Other Methods

Detachable-head harpoons (Fig. 3a, b) with attached lines have been used effectively to harvest nuisance alligators. A harpoon assembly (Fig. 3a) is attached to a 10- to 12-foot (3- to 3.5-m) wooden pole. The harpoon is thrust at

the alligator and, after the tip penetrates the skin, withdrawn, leaving the tip embedded under the alligator’s skin (Fig. 3b). As tension is placed on the retrieval line, the off-center attachment location of the cable causes the tip to rotate into a position parallel to the skin of the alligator, providing a secure attachment to the alligator. Harpoons are less effective than firearms, but the attached line helps to ensure the recovery of the alligator.

Snatch hooks are weighted multitine hooks on fishing line that can be cast over an alligator’s back and embedded in its skin. The size of hooks and the line strength should be suited to the size of the alligator; small alligators can be caught with standard light fishing gear while large alligators require 10/0 hooks, a 100-pound test line, and a heavy-duty fishing rod. Heavy hooks with nylon line can be hand-cast for larger alligators. After the hook penetrates the alligator’s skin, the line must be kept tight to prevent the hook from falling out. Alligators frequently roll after being snagged and become entangled in the line. This entanglement permits a more effective recovery. Snatch hooks work well during the day and at night, provided that vegetation is minimal.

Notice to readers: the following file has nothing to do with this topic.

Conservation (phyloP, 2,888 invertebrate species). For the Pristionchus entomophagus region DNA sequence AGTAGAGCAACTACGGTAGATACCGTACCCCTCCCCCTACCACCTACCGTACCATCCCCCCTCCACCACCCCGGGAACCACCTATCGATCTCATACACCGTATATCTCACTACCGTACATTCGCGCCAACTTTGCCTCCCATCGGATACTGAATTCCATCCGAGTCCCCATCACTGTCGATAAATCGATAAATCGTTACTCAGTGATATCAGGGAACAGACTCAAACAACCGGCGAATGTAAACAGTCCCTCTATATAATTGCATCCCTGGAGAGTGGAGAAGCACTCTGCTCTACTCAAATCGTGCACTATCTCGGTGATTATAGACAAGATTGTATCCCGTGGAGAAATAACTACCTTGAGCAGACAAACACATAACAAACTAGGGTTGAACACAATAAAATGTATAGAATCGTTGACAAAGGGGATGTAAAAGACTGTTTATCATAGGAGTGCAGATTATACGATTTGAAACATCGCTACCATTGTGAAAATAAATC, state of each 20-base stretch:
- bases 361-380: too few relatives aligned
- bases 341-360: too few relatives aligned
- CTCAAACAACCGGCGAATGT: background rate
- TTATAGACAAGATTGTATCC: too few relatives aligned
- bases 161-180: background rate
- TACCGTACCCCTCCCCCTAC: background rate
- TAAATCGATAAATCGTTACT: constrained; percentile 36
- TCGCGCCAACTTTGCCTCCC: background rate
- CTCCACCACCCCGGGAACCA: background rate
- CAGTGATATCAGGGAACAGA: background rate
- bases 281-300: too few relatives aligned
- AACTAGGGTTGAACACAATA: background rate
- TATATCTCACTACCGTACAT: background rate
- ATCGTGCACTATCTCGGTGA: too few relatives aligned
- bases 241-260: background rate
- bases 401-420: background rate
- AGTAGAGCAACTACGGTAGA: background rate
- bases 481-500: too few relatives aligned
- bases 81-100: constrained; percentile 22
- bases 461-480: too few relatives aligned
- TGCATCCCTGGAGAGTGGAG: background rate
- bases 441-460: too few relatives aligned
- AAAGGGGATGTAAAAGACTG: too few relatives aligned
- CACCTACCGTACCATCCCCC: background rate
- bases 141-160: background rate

Handheld poles with self-locking snares (sizes No. 2 and 3; Fig. 4) can be can be used effectively to capture unwary alligators at night. For smaller (less than 6 feet [1.8 m]) alligators, snares can be affixed to a pole with a hose clamp. For adult alligators, snares should be rigged to “break away” from the pole by attaching the snare to the pole with thin (1/2-inch [1-cm] wide) duct tape (Fig. 4). The tape or clamps allow the snare to be maneuvered and are designed to release after the snare is locked. Carefully place the snare around the alligator’s neck, then jerk the pole and/or retrieval line to set the locking snare. A nylon retrieval rope should always be fastened to the snare and the rope secured to a boat or other heavy object.